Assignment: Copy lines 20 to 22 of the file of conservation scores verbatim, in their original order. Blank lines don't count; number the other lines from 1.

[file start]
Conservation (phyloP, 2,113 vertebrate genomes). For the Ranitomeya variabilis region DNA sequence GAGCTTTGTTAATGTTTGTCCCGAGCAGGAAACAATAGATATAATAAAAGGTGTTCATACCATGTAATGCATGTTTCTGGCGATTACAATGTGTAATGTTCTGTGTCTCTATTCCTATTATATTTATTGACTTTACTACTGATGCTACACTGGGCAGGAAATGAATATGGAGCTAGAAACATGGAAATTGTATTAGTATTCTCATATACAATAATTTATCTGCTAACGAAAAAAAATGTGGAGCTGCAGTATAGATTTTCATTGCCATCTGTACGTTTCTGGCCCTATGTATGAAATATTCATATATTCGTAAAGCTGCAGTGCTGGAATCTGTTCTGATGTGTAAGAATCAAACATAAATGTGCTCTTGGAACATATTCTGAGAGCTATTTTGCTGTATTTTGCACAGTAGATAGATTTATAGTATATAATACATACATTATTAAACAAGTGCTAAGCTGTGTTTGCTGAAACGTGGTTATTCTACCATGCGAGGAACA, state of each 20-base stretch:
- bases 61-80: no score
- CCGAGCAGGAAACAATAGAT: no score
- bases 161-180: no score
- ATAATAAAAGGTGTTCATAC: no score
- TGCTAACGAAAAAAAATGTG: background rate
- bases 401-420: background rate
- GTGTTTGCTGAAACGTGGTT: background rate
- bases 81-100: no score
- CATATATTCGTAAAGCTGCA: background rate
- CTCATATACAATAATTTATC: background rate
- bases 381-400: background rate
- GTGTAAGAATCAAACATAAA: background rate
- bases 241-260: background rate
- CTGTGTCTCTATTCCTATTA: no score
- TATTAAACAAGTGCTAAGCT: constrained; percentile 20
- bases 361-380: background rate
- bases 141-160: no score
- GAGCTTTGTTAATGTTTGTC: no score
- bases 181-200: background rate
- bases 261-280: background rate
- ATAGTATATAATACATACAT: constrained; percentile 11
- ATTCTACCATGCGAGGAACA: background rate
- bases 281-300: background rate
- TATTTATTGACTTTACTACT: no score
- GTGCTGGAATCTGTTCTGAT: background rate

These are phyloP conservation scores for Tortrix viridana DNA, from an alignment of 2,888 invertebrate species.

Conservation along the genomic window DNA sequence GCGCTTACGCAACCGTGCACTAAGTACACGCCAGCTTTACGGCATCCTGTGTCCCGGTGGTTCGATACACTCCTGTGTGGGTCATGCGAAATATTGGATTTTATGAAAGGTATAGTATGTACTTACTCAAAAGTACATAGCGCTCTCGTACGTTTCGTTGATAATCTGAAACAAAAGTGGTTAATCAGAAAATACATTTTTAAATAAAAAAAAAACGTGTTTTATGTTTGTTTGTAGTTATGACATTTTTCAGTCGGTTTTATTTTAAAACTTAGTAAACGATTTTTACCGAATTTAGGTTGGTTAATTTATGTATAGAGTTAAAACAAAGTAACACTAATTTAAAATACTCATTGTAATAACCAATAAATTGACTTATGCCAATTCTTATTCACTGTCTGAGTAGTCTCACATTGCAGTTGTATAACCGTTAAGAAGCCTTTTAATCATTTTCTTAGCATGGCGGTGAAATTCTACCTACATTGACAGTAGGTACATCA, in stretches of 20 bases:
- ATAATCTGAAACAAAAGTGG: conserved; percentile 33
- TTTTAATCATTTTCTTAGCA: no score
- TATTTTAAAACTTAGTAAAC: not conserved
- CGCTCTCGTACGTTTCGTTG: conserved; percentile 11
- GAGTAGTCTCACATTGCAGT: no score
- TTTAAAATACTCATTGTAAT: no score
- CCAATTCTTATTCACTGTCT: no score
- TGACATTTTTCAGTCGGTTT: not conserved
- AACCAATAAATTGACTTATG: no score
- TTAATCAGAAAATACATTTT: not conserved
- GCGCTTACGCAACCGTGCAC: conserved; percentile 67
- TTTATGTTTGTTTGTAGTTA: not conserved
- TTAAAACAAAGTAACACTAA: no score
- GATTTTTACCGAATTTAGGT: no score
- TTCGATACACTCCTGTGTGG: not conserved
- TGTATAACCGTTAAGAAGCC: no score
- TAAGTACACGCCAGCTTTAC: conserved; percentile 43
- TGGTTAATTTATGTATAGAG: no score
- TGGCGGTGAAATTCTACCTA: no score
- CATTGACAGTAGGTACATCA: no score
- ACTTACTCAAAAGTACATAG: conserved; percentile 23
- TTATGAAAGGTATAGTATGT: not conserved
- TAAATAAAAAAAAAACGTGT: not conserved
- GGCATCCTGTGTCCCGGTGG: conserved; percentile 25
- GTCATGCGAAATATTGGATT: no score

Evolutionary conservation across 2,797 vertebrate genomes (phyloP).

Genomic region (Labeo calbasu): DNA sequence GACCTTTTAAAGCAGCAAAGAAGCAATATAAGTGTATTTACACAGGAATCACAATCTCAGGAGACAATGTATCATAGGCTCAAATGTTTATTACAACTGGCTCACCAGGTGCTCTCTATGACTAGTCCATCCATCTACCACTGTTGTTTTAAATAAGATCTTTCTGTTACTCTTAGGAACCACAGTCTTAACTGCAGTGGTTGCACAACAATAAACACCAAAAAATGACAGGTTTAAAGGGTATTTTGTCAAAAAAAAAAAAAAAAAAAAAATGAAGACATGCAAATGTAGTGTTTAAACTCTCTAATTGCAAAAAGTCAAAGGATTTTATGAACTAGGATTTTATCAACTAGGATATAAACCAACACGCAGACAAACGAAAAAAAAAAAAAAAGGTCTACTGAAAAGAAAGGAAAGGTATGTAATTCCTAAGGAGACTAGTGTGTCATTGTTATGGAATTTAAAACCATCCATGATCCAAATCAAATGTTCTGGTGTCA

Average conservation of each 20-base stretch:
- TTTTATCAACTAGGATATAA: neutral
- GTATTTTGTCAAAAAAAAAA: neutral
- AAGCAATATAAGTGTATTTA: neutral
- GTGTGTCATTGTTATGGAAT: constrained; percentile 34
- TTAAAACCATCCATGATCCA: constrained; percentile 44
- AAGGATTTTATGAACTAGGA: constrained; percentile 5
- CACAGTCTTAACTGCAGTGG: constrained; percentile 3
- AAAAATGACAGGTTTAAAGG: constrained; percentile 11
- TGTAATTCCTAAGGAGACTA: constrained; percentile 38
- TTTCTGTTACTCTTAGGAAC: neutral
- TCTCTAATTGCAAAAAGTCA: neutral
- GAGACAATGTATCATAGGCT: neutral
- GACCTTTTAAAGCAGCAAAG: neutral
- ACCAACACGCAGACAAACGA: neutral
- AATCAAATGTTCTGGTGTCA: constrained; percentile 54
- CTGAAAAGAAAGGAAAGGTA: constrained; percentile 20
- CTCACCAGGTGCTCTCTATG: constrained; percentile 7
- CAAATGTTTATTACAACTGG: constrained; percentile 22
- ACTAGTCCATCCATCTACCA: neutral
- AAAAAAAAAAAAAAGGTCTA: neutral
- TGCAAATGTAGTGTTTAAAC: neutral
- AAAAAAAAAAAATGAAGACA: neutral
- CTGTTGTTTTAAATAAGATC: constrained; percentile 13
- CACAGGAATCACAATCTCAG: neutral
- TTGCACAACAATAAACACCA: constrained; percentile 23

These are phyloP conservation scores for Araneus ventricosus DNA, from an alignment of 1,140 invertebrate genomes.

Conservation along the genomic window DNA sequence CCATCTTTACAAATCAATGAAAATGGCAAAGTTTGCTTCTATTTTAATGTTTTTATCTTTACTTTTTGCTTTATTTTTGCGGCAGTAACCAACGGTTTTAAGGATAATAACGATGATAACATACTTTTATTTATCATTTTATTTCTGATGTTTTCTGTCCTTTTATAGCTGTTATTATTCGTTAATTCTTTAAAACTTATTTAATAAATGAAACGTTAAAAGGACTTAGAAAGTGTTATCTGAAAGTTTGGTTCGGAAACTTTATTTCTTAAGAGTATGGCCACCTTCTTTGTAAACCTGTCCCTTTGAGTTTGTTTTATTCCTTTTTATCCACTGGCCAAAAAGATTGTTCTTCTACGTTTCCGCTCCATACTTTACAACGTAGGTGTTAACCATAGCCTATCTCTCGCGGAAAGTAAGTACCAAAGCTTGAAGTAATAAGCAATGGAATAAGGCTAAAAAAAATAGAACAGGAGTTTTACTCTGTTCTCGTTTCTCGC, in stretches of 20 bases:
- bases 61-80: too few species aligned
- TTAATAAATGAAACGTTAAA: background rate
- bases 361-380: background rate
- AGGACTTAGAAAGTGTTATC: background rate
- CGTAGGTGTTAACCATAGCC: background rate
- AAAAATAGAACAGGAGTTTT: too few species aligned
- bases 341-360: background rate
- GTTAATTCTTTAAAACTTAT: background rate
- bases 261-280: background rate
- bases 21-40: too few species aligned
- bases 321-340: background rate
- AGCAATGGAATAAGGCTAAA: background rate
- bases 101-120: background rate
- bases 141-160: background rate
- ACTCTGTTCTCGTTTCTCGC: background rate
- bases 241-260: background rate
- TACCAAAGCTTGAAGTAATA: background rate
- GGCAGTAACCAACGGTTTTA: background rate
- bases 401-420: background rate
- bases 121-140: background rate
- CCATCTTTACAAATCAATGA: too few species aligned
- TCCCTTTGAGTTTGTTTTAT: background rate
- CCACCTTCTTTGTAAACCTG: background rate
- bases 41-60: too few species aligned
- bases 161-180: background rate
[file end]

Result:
- bases 181-200: background rate
- bases 261-280: background rate
- ATAGTATATAATACATACAT: constrained; percentile 11